- While we were unable to ride the CLX 40 Disc wheels, we expect them to be just as quick as the CLX 40. Photo: Logan VonBokel | VeloNews.com
- The new Roval Rapide carbon clinchers. From left to right: Rapide CLX 40 disc, Rapide CLX 40, and Rapide CLX 60. Photo: Logan VonBokel | VeloNews.com
- The Roval Rapide CLX 60 on our test bike spun up to speed quickly considering their depth, and yes, that's the 2013 Venge Pro. Yes, it looks great in person. Photo: Logan VonBokel | VeloNews.com
- The braking surface of the Roval Rapide CLX is pretty straight-forward, but it still gave me great modulation. Photo: Logan VonBokel | VeloNews.com
- The Roval by SwissStop brake pads worked very well especially considering that they had little break-in before my ride on them. Photo: Logan VonBokel | VeloNews.com
SNOWBIRD, Utah (VN) — Specialized is joining the carbon clincher market, and while some may say the Morgan Hill, California, company is a little late to the party, Specialized’s Roval wheel line is taking a jump ahead of some of its competitors by offering Centerlock disc hubs on one of its carbon clincher offerings for 2013.
Roval has offered full carbon mountain wheelsets for the past few years, but full carbon road wheels have been on hiatus since Specialized discontinued the Roval Carbon Star wheels. Specialized’s new carbon offerings, however, are very forward thinking. Most of the new Roval Rapide CLX wheelsets incorporate a new carbon layup aimed at dissipating heat better than the company’s previous offerings.
Roval Rapide CLX 40 Disc and Non-Disc $2,200 ($1,900 for disc)
Specialized will offer the Roval CLX 40 Disc stock on the S-Works Roubaix (that’s right, a disc brake-equipped Roubaix is on the way!) and Crux Disc models, the S-Works Tarmacs, Roubaixs and other models will feature the standard rim brake version, the CLX 40. Both wheelsets will also be available aftermarket, likely this fall.
The rear hub on the CLX Disc has 135mm spacing, making it compatible with the existing Specialized Crux disc bikes as well as most disc ‘cross bikes on the market. The disc hubs use Shimano’s Centerlock rotor mount system to save as much weight as possible.
To counteract the forces of disc brakes, the CLX 40 Disc uses a two-cross lacing pattern both front and rear with 24 spokes in the front and 28 out back. The non-disc CLX 40 uses 18 spokes in the front and 24 in the rear. The rims of the CLX 40 Disc and non-disc are on the wide end of the clincher market, measuring at 26.2mm at the tire bead, making them virtually the same width as Zipp’s 404 Firecrest clinchers.
At 1,396g per pair, the Roval CLX 40 tips the scale at 160 grams lighter than the 404 Firecrest, which Specialized credits to lightweight rims. This weight advantage is compounded by Roval’s better pricepoint, at $500 less than the 404 Firecrest.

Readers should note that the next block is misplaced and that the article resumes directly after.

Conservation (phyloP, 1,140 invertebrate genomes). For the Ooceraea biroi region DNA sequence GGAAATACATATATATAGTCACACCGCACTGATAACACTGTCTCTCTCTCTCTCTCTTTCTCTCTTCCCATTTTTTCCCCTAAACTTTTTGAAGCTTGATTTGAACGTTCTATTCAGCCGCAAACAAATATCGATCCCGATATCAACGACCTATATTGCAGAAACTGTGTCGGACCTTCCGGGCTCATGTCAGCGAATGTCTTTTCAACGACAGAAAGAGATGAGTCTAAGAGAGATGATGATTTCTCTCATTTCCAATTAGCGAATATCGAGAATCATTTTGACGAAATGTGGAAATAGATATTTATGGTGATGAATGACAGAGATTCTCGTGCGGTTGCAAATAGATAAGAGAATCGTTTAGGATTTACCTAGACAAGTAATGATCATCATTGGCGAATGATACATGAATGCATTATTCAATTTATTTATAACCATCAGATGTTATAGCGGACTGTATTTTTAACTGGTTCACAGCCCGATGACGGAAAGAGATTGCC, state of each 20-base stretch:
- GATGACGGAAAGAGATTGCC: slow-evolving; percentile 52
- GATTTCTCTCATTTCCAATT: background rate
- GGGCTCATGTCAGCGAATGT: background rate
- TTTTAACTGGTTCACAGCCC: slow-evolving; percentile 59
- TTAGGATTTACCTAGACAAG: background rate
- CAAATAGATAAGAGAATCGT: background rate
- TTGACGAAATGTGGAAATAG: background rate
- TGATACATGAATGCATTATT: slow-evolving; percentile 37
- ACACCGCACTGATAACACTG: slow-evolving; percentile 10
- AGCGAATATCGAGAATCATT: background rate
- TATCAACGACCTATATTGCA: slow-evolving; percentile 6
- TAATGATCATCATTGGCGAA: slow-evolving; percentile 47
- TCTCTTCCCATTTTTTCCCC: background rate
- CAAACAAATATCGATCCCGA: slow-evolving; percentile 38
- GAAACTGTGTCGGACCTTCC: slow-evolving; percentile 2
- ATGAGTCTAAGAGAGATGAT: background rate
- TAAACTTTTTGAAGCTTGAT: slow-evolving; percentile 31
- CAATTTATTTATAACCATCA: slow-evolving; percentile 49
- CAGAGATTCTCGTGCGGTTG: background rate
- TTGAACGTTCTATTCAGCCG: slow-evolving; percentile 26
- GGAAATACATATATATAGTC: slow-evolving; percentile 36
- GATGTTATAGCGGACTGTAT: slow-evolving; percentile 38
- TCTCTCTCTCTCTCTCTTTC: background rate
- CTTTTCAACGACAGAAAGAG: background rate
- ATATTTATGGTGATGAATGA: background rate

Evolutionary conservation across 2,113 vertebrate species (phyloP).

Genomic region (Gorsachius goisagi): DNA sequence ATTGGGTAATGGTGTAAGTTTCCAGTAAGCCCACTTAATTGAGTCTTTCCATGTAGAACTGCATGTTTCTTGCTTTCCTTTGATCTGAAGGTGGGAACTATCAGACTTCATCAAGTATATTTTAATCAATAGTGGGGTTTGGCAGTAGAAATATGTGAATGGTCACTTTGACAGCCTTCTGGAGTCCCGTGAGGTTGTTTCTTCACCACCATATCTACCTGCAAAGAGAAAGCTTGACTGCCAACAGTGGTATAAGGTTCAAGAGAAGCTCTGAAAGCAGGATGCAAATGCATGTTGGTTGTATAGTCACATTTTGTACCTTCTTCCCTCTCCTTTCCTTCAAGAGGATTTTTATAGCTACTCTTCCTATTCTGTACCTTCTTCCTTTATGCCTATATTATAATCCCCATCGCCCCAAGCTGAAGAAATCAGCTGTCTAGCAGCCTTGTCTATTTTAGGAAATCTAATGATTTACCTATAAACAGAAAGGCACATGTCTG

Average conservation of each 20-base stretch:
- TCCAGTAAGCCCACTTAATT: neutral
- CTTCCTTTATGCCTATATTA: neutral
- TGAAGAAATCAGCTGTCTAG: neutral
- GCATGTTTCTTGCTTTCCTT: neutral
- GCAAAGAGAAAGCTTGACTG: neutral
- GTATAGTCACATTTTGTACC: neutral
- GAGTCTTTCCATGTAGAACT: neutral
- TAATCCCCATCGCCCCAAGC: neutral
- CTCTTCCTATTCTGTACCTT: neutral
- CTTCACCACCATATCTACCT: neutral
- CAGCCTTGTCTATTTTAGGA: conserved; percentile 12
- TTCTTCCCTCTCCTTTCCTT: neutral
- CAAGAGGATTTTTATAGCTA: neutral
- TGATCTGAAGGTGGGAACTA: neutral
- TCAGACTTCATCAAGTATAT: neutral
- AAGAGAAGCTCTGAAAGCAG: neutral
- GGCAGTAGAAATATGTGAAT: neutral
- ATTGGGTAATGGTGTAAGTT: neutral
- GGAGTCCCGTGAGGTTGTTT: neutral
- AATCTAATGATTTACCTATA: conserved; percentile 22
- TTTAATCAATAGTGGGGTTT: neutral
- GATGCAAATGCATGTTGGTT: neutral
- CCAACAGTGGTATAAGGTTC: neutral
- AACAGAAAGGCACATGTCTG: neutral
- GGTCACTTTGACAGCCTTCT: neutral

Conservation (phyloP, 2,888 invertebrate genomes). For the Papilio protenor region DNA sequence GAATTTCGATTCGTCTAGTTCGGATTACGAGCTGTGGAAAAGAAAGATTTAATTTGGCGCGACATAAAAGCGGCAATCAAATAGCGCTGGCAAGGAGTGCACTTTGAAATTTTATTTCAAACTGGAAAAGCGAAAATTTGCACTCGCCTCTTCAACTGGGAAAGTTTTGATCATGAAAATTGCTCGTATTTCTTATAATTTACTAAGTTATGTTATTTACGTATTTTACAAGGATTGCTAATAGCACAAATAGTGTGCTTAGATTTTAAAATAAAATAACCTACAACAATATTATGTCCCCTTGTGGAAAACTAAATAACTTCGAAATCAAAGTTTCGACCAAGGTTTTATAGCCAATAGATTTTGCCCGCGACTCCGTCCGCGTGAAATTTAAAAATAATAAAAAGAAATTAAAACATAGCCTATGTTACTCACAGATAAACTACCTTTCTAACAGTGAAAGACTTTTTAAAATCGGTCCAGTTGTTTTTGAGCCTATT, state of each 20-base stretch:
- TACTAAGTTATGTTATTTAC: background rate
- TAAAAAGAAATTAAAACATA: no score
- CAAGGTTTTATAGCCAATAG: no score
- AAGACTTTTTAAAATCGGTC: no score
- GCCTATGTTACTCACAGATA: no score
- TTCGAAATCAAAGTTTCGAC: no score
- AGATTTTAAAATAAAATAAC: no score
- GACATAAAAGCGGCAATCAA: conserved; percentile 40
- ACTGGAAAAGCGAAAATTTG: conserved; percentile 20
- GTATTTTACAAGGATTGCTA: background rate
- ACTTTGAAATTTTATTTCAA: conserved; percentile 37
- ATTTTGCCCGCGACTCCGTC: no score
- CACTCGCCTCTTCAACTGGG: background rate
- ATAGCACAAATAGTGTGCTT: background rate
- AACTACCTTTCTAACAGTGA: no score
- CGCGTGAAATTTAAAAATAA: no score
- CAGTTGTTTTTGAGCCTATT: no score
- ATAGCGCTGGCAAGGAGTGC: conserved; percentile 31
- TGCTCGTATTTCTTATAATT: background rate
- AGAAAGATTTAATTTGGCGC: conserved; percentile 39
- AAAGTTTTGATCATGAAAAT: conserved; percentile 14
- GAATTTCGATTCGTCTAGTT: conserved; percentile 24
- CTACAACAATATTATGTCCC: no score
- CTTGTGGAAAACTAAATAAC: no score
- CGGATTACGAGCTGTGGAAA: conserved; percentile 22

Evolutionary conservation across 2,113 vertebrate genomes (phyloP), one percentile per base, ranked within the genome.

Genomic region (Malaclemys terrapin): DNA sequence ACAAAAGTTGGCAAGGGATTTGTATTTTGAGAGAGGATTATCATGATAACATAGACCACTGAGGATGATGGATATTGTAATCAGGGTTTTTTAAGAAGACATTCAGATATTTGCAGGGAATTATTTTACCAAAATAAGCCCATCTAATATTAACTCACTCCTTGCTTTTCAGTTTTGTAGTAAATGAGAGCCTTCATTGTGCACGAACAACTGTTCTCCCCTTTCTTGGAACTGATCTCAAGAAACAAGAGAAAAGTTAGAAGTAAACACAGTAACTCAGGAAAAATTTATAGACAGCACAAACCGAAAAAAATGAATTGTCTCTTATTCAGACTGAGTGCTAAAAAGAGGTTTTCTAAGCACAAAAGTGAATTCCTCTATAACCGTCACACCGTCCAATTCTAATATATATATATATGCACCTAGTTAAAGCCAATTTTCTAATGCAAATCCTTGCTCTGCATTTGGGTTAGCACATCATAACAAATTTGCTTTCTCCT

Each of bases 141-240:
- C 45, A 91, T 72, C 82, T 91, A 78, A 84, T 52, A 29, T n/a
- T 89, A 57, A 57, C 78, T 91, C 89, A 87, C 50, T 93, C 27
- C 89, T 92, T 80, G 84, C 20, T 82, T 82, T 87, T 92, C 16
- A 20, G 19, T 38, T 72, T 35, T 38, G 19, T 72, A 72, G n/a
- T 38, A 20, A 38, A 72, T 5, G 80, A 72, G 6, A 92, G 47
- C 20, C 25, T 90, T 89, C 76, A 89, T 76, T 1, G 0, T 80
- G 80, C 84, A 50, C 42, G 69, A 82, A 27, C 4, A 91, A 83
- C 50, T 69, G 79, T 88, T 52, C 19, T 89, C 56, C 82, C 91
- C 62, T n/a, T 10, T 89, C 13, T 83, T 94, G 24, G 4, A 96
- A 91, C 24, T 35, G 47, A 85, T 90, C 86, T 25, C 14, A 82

According to Roval wheel engineer Matt Urquart, while the disc and non-disc rims look astonishingly similar, the disc wheels do not have the heat dissipating treatment that would allow them to function with rim brake bikes.
Roval Rapide CLX 60 $2,200
While maybe not as enticing as the CLX 40 Disc, the CLX 60 offers an even wider and deeper rim than its new cousin. Like the CLX 40, the 60 uses Roval-branded hubs with DT Swiss internals and ceramic cartridge bearings. As you might expect, the 60 has a 60mm rim depth and a surprisingly wide rim that measures a porky 27.3mm. Specialized won’t offer the CLX 60 in a disc brake version.
The spoke count for the CLX 60 is lower than that of the CLX 40 thanks to the deeper rim profile, with 16 spokes in the front and 21 in the rear. Similar to the 40, the CLX 60 is also very lightweight. Compared to HED’s Stinger 60 tubulars (1,481g), the CLX 60 clinchers are only 34 grams heavier at 1,515g.
On the Road
I was able to get out on the CLX 40 and the CLX 60 around the slopes of Snowbird, Utah. While short rides, I was still able to feel the wheels under heavy load on the uphill, and test how well this new carbon layup was at modulating braking forces on the downhill.
I have become a fan of wide carbon clinchers for their handling advantages from my experiences on the Zipp Firecrest, Enve Smart, and Bontrager Aeolus carbon wheels.
While the 60mm rims were a bit twitchy in windy conditions, control under braking was very good. Both wheels handled well on the descents. The SwissStop brake pads are specific to these new Roval offerings, but the silver pads do closely resemble Zipp’s SwissStop-made Platinum brake pads. According to Specialized engineer Mark Cote, the Platinum pads do not work on the Roval surface, and likewise, the Roval pads do not work on Zipp rims.
The CLX 60 spun up to speed very well, even on the climbs, and between the CLX 40 and 60 I would choose the 60 as a go-to race wheelset. Having said that, I would give the lighter, less stiff CLX 40 a nod for a seven-hour gran fondo or any kind of long gravel ride.